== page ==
According to a meta-analysis by Verhaeghen and De Meersman [23], the delay that channel interference produces (the Stroop effect) is a typical cognitive event that stays invariant throughout adulthood [24]. In TDC, there is a strong Stroop effect. In neuropsychological tasks, this effect is represented in longer response durations [25]. However, the ERP components represent the Stroop effect in large amplitudes [26]. These amplitudes decrease throughout childhood (5–12 years) and stabilize at the adult level around 12 years of age [24].
When attention is exogenously cued to relevant aspects of the stimulus, children’s performance reaches that of adults [27]. This finding shows that channel interference, which component amplitudes represent, is due to perceptual conflict, and the filter operates at the perceptual stage [28]. Inefficient suppression of inappropriate responses is a characteristic of young children. The Stroop effect is demonstrated by a long latency of the readiness potential (RP) and, in behavioral studies, a long RT [29]. In this case, the locus of the filter is post-perceptual; the filter is operating at the response stage.
When five-year-old children perform between-channel tasks, they respond with the attention-related N2b and P3b components. This is regardless of whether the stimulus is task relevant (to be attended) or task irrelevant (to be ignored [30]). This finding shows that TDC can detect stimuli but cannot filter out and selectively respond to the relevant stimulus. Efficient channel selection becomes observable in 7–9-year-old children [31], becomes possible around 12 years of age, and continues development until 17 years of age [32]. Several ERP components serve as markers of the development of efficient channel selection and different types of attention [33,34,35]. Two markers show latency variations. Latency of the frontal selection positivity (FSP) represents an early selection between relevant and irrelevant channels. Further processing of the attended channel is represented in the latency of N2b. A third marker shows amplitude variations in the early part of the processing negativity (PN) [36]. Age-related amplitude variations in early PN represent the development of stimulus comparison and selection.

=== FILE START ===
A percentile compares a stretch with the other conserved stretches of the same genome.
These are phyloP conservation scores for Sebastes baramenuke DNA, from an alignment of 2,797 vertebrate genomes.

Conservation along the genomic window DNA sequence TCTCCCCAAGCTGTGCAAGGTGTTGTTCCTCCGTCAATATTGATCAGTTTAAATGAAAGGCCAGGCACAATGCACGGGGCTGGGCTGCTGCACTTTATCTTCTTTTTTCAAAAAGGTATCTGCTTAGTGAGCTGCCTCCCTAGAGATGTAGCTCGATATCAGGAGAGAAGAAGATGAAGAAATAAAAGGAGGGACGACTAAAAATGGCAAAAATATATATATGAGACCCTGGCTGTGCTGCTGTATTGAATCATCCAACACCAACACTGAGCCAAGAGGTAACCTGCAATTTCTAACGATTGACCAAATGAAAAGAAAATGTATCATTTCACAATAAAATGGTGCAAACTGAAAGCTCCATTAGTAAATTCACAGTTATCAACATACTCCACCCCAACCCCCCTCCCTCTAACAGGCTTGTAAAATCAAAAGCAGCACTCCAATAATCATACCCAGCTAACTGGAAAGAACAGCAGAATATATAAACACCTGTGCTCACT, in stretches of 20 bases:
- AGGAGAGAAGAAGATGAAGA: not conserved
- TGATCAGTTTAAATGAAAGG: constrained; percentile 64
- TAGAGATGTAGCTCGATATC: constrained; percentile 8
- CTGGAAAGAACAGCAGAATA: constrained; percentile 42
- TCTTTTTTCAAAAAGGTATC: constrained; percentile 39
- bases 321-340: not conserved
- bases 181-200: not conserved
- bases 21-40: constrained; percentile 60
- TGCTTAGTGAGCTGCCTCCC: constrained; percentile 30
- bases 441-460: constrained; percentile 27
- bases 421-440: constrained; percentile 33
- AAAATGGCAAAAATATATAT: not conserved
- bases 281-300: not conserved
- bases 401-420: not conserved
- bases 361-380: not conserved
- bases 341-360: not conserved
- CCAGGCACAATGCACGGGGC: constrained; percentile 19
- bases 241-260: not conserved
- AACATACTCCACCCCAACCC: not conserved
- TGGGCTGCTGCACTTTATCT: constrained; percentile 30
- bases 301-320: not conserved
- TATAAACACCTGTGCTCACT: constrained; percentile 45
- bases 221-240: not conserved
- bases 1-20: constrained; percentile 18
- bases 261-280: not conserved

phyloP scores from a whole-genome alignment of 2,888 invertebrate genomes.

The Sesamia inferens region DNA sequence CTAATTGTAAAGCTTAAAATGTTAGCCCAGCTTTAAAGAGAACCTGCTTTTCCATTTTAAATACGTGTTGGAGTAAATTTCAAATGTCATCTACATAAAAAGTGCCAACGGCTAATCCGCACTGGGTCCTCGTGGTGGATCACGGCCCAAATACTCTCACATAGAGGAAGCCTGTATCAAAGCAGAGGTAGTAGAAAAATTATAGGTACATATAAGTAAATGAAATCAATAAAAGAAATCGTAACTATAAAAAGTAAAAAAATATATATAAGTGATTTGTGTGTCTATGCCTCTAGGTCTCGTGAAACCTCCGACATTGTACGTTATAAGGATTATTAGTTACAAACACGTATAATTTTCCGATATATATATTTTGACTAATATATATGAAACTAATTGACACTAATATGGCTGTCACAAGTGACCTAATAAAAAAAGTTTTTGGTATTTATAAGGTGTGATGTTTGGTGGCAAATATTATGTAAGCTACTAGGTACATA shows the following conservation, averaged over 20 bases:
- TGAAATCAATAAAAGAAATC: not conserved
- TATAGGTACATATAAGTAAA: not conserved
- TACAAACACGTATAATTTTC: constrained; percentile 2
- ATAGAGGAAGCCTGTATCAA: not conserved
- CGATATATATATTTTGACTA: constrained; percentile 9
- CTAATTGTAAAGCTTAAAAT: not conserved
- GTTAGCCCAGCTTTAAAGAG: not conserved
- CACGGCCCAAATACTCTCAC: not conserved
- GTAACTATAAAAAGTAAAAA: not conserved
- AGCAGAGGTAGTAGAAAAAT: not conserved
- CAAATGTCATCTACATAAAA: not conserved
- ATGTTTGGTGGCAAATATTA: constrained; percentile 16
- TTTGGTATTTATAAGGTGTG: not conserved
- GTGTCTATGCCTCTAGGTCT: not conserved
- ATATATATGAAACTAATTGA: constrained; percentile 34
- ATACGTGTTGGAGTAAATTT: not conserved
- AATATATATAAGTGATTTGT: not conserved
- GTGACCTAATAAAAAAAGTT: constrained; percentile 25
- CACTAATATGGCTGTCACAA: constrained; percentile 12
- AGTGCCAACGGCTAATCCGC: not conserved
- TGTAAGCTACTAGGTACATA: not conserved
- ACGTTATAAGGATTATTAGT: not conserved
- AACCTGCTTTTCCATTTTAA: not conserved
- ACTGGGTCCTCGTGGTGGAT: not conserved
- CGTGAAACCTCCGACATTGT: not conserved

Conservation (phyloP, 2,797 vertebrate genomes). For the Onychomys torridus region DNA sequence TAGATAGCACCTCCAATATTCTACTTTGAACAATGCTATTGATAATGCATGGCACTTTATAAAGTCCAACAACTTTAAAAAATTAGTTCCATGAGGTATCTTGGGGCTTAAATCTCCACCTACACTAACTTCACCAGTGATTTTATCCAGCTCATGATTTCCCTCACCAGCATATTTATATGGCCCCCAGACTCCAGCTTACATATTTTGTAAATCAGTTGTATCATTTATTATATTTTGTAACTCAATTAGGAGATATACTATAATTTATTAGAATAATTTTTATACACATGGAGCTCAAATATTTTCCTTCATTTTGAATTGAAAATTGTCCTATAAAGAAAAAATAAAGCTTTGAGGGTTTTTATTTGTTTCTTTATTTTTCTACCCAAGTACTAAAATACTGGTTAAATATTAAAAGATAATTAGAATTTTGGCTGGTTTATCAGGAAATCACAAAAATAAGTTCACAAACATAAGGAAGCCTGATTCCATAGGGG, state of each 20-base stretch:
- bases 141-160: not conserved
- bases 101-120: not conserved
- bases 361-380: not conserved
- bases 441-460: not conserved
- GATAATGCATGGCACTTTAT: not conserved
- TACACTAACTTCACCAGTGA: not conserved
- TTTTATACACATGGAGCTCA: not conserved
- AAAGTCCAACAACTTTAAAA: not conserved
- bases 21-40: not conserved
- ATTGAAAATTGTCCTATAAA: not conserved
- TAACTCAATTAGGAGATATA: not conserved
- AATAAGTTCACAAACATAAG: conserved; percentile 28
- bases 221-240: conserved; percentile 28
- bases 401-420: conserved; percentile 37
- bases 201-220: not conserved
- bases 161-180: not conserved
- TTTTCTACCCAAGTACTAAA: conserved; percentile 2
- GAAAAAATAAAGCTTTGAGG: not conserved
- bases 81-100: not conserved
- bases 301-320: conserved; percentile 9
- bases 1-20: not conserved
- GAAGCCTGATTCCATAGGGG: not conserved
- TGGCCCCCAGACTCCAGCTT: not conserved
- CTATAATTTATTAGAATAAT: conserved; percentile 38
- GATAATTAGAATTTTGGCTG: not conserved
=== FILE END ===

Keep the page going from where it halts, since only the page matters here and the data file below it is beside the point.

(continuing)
3.2. Late Stage of Attentional Processing: Formation of Selective Sets

The most widely used selective-set tasks of late attentional selectivity are the active and passive oddball (OB) tasks. In adults, the prominent attention-related component of the active OB (OB-a) task is P3b [18,37,38]; that of the passive OB (OB-p) task is mismatch negativity (MMN; [39]).

3.2.1. Findings on Active Deviance Detection

Attention-related ERPs to active deviance detection start in adults with N2, an early selection component. Development is predominantly represented by decreasing latencies between 5–6 and 22 years of age [40,41]. Another developmental representation is the topographical spread of N2. The diffuse representation up to 10–14 years of age evolves to a frontal distribution starting at 17 [41]. According to these N2 findings, the speed by which stimuli are discriminated and compared increases with age, and the cortical spread of the component becomes focalized to the frontal sites.
Another attention-related ERP component in adults is P300 [42,43]. P300 appears as P3a or P3b. In infancy (4–7 months of age), precursors of P3b are two late components. The first is a central–frontal negative component (Nc; onset 140–160 ms, duration 700 ms). Age-related increases in Nc amplitude represent the detection of and attention to deviant stimuli. The second precursor is a distributed late positive wave (Pc/PSW; onset 200–1000 ms, duration 1300 ms). Age-related increases in Pc amplitude represent the extent of memory encoding [44,45].
The third late component is the precursor of the frontally obtained adult P3a [43]. In adults, P3a is an orientation response to novel events and is responsible for novelty detection. It is thus obtained in response to novel, intense, or unexpected events or events that are significant to the species or the individual [37,46,47]. The P3a precursor, the negative slow wave (NSW) becomes apparent at around two years of age [48]. Its amplitude decreases from childhood, and its latency decreases up to seven years of age [11,48,49]. Nevertheless, P3a (of the N2-P3a complex) continues to display age-related changes within the 8–28 age range [50]. Increasing P3a amplitudes and decreasing latencies indicate faster processing of novel events and improved cognitive control.
The relation between P3b latency and information processing speed is a consistent finding [47]. From a young age, latencies progressively decrease until they reach adult levels at 22–25. Findings on P3b amplitude, however, do not make a general conclusion feasible. There are reports about amplitude increases until 21 [47] or 15 years of age [48] and increasing amplitudes in the frontal lobes but not in the parietal lobes, where amplitudes are similar to those of adults [51].